Burnsville Co-op Valley Natural Foods is Getting into the Meat Processing Game

Valley Natural Meats in Northfield will begin processing meat in November.

Twin Cities carnivores in search of local, humanely raised meats have an abundance of co-ops and butcher shops at their service. 

Soon, they'll have another source of locally raised, grass-fed, and organic meats. Valley Natural Foods, the Burnsville-based food co-op, will open Valley Natural Meats, Inc., a $2 million wholesale meat processing plant in Northfield later this year. 

The facility will feature a 4,400-square-foot Minnesota Department of Agriculture- and organic-certified holding barn. The processing plant will churn out naturally and humanely raised, grass- and organic-grain-fed, locally produced meats. It will be one of a few certified, organic multi-species beef and meat processors in the entire state, says CEO Jason Harstad.

“This will let us control the process from live animals to packaged product," says Harstad, "and to ensure that customers are getting meat that is local, organic, and from animals that are raised and processed humanely.”

The plant will also serve direct-market producers in the South Central and Southwestern areas of the state who suffer a lack of local processing capacity and long transport distances to processing facilities, both of which can affect the health and quality of the animals.

Renovations on the 16-acre property start in mid-August, with plans to start processing a small number cattle and hogs in November. Phase two of the project, slated for 2017, includes the plant becoming USDA certified to allow the sale of products outside of Minnesota and the processing of goats and lambs. The plant will also manufacture speciality and smoked and cured meats, jerky, hams, and sausages for wholesale and retail customers.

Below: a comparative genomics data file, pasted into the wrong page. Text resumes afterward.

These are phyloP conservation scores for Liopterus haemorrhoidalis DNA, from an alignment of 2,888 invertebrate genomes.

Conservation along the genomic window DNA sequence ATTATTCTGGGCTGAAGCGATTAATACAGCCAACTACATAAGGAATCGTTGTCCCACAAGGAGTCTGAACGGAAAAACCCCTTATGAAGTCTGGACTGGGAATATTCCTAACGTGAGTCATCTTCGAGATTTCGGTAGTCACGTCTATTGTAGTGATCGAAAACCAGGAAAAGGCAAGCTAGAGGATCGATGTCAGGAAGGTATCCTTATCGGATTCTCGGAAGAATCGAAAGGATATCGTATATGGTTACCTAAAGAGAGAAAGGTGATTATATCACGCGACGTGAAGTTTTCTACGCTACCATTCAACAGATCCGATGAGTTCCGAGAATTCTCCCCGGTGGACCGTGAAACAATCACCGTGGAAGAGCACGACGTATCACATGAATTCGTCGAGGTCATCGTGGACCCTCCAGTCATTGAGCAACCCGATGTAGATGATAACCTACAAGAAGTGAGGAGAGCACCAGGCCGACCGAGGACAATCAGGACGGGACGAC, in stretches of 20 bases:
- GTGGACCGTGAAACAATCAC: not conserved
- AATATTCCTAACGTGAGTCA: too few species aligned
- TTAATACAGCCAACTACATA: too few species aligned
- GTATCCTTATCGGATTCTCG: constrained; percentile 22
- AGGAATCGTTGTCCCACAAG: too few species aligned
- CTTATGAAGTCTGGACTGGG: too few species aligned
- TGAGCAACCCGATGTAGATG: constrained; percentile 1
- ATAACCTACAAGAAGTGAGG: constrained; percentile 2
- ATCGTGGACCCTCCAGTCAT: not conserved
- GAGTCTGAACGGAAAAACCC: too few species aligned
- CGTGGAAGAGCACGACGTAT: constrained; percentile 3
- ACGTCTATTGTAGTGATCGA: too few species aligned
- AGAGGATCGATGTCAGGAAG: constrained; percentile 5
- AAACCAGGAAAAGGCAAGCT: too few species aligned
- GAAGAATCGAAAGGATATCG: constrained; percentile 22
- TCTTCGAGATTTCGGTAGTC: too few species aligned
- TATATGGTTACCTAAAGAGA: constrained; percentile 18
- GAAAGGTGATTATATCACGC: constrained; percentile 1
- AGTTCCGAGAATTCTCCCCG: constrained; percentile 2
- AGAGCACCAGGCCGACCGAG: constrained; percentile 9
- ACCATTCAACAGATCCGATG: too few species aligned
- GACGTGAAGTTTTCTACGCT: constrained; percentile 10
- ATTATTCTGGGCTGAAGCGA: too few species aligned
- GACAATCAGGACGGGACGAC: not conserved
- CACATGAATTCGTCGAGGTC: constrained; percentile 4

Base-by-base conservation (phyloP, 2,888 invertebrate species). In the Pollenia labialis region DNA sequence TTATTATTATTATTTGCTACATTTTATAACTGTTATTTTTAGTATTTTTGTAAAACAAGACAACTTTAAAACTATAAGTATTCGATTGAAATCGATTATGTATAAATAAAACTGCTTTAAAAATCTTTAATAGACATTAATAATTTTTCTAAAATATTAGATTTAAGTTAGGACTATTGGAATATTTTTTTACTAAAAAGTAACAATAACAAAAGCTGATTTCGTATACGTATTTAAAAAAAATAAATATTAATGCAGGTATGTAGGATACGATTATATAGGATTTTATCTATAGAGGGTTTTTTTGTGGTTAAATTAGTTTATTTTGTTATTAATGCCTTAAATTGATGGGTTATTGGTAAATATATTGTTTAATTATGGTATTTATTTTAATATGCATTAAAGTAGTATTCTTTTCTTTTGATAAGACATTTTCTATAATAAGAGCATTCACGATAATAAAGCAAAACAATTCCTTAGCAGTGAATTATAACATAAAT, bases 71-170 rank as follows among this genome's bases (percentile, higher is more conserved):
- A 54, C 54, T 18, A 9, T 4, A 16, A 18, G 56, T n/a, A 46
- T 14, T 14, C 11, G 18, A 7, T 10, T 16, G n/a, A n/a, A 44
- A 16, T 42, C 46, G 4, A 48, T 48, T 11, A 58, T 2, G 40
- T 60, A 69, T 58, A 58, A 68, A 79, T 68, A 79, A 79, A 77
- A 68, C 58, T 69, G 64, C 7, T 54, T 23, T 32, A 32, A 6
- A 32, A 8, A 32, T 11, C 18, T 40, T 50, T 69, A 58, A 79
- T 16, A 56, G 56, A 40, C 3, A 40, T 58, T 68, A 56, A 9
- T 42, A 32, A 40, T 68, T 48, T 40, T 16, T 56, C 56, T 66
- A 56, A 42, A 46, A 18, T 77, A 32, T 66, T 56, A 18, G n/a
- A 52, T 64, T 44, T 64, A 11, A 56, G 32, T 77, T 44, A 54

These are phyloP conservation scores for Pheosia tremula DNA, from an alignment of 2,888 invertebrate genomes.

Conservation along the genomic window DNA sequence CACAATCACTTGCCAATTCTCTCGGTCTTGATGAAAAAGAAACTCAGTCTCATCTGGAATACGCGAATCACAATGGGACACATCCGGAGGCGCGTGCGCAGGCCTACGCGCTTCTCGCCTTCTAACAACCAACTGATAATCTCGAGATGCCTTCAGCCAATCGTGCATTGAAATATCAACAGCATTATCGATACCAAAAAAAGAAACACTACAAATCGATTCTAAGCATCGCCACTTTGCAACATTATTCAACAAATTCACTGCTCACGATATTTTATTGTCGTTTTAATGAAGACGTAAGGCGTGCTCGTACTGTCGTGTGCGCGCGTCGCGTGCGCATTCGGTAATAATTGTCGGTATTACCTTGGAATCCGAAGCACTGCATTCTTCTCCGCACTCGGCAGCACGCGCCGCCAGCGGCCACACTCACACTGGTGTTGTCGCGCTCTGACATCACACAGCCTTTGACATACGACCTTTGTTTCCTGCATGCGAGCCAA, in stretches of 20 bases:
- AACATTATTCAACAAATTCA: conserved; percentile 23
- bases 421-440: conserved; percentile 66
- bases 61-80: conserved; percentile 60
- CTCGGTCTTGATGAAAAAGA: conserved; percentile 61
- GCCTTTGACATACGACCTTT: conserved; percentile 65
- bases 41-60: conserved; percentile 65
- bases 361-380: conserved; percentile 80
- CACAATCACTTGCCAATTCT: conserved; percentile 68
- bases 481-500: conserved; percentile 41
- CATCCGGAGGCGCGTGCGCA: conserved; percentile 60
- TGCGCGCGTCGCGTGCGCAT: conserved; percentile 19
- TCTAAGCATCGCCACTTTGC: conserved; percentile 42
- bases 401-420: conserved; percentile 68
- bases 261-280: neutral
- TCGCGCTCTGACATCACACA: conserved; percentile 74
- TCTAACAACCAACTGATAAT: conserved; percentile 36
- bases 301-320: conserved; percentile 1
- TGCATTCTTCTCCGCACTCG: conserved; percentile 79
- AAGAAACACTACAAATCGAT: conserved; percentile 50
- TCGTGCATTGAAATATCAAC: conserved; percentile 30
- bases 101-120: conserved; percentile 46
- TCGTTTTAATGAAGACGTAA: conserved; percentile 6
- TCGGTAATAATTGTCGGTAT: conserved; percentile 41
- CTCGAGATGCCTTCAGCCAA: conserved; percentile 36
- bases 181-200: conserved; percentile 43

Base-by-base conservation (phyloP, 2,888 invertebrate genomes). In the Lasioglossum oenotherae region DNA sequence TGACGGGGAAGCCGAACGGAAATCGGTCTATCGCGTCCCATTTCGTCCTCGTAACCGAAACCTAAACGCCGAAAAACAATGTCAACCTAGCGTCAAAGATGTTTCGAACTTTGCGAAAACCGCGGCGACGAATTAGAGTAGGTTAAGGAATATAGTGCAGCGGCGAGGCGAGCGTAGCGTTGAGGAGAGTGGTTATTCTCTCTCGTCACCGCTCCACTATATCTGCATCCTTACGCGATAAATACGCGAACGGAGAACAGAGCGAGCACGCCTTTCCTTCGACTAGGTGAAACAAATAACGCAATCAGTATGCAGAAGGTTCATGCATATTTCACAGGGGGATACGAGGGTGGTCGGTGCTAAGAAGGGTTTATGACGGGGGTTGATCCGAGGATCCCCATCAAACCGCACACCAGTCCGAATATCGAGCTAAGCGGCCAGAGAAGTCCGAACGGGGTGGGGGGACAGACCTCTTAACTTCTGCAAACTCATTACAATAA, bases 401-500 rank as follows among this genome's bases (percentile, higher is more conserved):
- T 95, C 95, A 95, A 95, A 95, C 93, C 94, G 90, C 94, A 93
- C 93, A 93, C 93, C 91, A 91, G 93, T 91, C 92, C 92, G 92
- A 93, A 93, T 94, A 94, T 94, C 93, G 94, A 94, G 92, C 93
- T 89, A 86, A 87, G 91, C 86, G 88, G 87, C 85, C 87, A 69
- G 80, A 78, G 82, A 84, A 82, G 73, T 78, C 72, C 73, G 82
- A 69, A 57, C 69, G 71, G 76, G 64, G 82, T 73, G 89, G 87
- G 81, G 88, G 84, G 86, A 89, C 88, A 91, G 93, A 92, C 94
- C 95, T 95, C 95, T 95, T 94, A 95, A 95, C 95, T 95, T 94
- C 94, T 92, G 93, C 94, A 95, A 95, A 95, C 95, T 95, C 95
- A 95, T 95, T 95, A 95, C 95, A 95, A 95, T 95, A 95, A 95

Harstad, who currently manages the meat and seafood department at the co-op, will take some of his more seasoned employees with him to Northfield. He and his team will personally visit every farm that sends animals to the plant to ensure that the they have access to food and water 24 hours a day, and are free to move around.

“We are sensitive to the fact that we are taking an animal’s life for food, and want to ensure they are raised humanely,” he says. 

City Pages • Monday, July 11, 2016 by MARY JO RASMUSSEN

http://bit.ly/2a6BwTU

Photo courtesy of Valley Natural Foods

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